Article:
It’s still early days in the field—torpor certainly isn’t a tool that humans will be using in spaceflight any time soon, or during pandemics maybe ever. But there has been some progress in inducing torpor states in rats, another species that doesn’t do it naturally. According to Regan, getting to a place where science can induce a deep torpor in humans will take quite a lot of work.
The area of research needs funding, and it will require a better understanding of the process as it occurs in natural hibernators like bears, ground squirrels and lemurs. It will also require the development of new drugs to safely mimic this process, and an understanding of human physiology and its limitations.
“I'm being really optimistic when I say I hope to see this in my lifetime,” Regan said, adding that a proper isolation would likely stop or greatly reduce the impact of the pandemic.
“I'm not sure metabolic depression is, itself, necessary to reduce the spread of COVID.”
Further, according to Noymer, plans like this often have unforeseen consequences in science fiction. Just as a hypothetical, if everyone was put under, humanity would functionally lose the chance to develop immunity to the disease. And, even if the disease was wiped out in most of the world, some laboratories may still have samples.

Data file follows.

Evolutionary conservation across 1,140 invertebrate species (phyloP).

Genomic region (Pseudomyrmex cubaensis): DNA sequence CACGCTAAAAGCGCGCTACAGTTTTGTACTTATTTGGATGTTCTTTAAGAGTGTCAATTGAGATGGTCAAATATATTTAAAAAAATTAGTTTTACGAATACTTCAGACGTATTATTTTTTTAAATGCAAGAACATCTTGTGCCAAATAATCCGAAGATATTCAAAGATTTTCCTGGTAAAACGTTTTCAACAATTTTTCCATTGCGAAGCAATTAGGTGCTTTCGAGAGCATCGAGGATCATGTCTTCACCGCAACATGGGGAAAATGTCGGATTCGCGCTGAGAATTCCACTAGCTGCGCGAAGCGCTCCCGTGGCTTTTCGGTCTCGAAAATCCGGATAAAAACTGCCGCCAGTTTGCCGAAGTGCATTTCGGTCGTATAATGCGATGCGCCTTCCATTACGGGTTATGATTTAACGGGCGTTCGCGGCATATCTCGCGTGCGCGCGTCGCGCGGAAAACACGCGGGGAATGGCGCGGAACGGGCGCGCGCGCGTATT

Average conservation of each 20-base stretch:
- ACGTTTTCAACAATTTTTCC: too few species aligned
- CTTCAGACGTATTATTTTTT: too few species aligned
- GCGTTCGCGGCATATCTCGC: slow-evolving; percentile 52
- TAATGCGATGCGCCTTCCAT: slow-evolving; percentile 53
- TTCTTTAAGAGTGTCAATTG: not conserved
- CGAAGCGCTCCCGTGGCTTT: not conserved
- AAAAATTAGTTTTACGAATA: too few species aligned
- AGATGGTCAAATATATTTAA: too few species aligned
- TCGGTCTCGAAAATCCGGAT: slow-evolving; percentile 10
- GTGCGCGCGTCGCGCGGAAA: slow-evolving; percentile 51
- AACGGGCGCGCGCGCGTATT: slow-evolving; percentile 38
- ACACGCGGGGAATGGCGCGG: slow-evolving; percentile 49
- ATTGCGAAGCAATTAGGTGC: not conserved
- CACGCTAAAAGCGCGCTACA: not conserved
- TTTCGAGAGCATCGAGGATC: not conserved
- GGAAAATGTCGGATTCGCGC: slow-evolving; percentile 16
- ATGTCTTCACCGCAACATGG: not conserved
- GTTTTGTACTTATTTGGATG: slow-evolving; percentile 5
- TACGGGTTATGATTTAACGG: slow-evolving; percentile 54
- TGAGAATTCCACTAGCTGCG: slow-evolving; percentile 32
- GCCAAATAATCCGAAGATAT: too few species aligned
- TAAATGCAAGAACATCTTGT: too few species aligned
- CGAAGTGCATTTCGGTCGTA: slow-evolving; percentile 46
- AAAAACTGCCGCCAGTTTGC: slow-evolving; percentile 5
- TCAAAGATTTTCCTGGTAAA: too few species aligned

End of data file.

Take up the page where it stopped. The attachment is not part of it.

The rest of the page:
“Humans are very good at overlooking unforeseen effects, unintended consequences,” in these kinds of science-fiction scenarios, he said.
Similarly, while waking up at the end of this winter to see the pandemic end may seem attractive, it would be a huge bummer to find out that it was, in fact, still going on in the spring, Veitch said. At that point, people would need to start over in their processes of coming to terms with it, she said.
Also, the idea of putting billions of people to bed simultaneously raises some ethical issues, Buck said—though, as a slightly more reasonable suggestion, he said that people could hypothetically also just go under in shifts. It’s hard enough to convince people to wear masks or stay in isolation—or even that the disease exists in some cases. So trying to convince everyone to pass out for months on end isn’t the most likely thing on the planet.
“Are people gonna let their government put them under?” Buck asked, rhetorically.